Surely someone, somewhere predicted that Colorado would win seven of its first eight games this season.
Maybe a person with an exceptional feel for the Avalanche's personnel, and how first-year coach Patrick Roy would be able to coax so much out of his players, so quickly.
Or, more likely, the hopelessly delusional president of an Avalanche fan club.
Mind you, predicting great things eventually for Colorado, which will face the Penguins at 7:38 p.m. today at Consol Energy Center, wasn't the tough part. Not when so much outstanding young talent has turned up in Denver during the past few years.
But after the Avalanche sat out the playoffs in each of the past three springs, all the people who expected a 7-1 start could have fit comfortably into a penalty box, with plenty of room to stretch out.
Penguins vs. Colorado Avalanche, 7:38 p.m. today, Consol Energy Center.
- TV, Radio:
Root Sports, WXDX-FM (105.9).
- Probable goaltenders:
Marc-Andre Fleury for Penguins; Jean-Sebastien Giguere for Avalanche.
Are 5-0 at home for first time since starting 1994-95 season with seven victories at Civic Arena. ... RW Chuck Kobasew does not have an assist in his past 18 games. ... Have scored 31 goals, their most in the first eight games since getting 36 in 1995-96.
Is 4-0 on road, including a 4-2 victory Saturday at Buffalo. ... C Matt Duchene has five goals in past five games. ... Has been outshot in five of its eight games, but won all five.
- Hidden stat:
Penguins C Sidney Crosby has three or more points in three of the first eight games.
"I didn't anticipate anything at all, to be honest with you," Roy said after Colorado's practice Sunday at Consol Energy Center. "We just wanted to go out there every day and play the best we can, and here we are, 7-1.
"We're certainly very happy with the results so far, but we know it's just the start of the season."
A fair point. The 1986-87 Penguins, for example, started 7-0, but still finished a few time zones removed from a playoff berth.
Still, there appears to be nothing fluky about Colorado's early season surge. Consider:
• Colorado is scoring an average of 3.38 goals per game, fourth-most in the NHL, while allowing just 1.5, second-lowest figure in the league.
• The Avalanche's power play is converting 24.1 percent of its chances to rank seventh in the league and its penalty-killing placed fourth at 87.5 percent.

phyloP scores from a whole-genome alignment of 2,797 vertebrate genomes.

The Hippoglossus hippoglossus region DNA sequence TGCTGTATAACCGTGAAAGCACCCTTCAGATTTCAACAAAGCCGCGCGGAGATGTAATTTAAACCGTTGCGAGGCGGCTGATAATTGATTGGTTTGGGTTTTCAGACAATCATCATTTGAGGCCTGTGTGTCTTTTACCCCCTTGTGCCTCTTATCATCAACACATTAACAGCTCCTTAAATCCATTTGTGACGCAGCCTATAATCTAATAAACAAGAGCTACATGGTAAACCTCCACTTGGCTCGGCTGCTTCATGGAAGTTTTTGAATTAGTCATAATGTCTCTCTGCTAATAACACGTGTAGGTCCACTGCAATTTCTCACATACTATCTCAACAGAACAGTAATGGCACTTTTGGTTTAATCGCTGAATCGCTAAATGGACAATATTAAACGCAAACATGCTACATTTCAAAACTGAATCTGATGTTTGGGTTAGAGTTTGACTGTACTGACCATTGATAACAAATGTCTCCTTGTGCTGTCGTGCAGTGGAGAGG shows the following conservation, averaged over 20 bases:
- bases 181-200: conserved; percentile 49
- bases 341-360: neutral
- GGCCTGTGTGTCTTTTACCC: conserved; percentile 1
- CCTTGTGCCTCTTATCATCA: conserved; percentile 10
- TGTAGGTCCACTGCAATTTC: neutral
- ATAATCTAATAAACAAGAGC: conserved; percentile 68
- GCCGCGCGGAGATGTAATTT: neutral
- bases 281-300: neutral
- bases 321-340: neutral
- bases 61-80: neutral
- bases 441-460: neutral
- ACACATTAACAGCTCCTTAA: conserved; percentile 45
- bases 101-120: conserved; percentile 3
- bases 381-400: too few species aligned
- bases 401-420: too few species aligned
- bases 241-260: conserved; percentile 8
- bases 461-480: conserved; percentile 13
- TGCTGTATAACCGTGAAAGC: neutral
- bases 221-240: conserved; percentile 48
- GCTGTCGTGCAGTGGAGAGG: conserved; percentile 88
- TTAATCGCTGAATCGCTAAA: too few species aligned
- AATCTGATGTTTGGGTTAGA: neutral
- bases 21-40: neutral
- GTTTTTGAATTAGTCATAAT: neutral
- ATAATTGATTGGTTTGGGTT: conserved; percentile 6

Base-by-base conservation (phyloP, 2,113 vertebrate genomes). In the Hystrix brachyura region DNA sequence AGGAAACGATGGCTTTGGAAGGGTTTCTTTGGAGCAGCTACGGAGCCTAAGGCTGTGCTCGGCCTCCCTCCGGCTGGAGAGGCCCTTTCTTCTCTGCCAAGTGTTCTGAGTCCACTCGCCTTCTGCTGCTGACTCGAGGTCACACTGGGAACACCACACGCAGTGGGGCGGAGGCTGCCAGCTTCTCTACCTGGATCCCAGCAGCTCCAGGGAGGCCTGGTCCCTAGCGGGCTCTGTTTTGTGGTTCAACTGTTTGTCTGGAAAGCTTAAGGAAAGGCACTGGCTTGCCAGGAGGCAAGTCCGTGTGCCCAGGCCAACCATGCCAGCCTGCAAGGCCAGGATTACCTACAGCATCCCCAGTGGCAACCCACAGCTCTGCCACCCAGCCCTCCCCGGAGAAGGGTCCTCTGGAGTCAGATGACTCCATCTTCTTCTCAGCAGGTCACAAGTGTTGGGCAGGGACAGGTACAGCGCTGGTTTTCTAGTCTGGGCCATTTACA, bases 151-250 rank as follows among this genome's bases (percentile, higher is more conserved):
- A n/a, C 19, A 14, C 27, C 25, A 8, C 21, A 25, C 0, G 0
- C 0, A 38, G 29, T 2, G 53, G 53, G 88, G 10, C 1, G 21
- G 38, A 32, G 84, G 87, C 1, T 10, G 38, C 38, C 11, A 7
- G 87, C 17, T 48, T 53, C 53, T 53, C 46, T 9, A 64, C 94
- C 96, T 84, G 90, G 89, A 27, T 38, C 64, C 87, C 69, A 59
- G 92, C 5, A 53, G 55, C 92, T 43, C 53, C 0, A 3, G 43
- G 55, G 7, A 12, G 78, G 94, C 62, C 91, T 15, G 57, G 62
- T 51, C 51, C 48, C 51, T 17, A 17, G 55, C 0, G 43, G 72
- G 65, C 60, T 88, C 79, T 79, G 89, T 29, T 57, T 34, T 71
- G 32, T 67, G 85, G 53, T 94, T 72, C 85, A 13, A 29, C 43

• All 20 skaters who have appeared in an Avalanche game own a positive plus-minus rating.
"We've had great goaltending," Roy said. "Both goalies [Semyon Varlamov and Jean-Sebastien Giguere] have been outstanding for us.
"Our defense has played some solid hockey for us and our forwards have been making a big commitment on back-checking."
Colorado's defense was supposed to be its most vulnerable area, but that hasn't been an issue so far.
Up front, where the Avalanche has assembled a stable of young thoroughbreds headlined by Matt Duchene, Gabriel Landeskog and Nathan MacKinnon -- the No. 1 overall choice in the 2013 draft -- the only uncertainty has been about just how productive the group can become.
"Duchene is a great young player," said Penguins right winger Chuck Kobasew, who spent the past two seasons in Colorado. "You see him on the highlights, but I don't think he gets a lot of the recognition that a [similar] guy would get if he was playing in a Toronto or a Montreal."
Still, much of the focus tonight will be on MacKinnon and Penguins center Sidney Crosby, who hail from the same hometown, Cole Harbour, Nova Scotia.
MacKinnon has seven points in eight games, leaving him a full 10 behind Crosby in the NHL scoring race, but he's had an impressive impact in his first few weeks as a pro.
"He obviously skates really well," Crosby said. "I don't think you see too many young guys who can shoot the puck like he can in their first year. He's got a great shot.
"He has all the tools. Really good hands. He works hard. He's not afraid to go into traffic areas and create chances that way."
Colorado bypassed Denver native Seth Jones, an exceptional young defenseman, to draft MacKinnon and appears to have no misgivings over its decision.
"We're extremely happy with him," Roy said.
As the team is with Roy, a Hall of Fame goaltender who many regard as the individual most responsible the Avalanche's early success.
"He's a teacher," said Hopewell native Nate Guenin, a Colorado defenseman. "He's a very, very smart guy and he's passionate. You can see that in whatever he does.
"He's direct and to the point, and he has a way of making guys believe in each other and believe in themselves."
As that 7-1 record proves.penguins
Dave Molinari: Dmolinari@Post-Gazette.com or Twitter @MolinariPG. First Published October 20, 2013 8:00 PM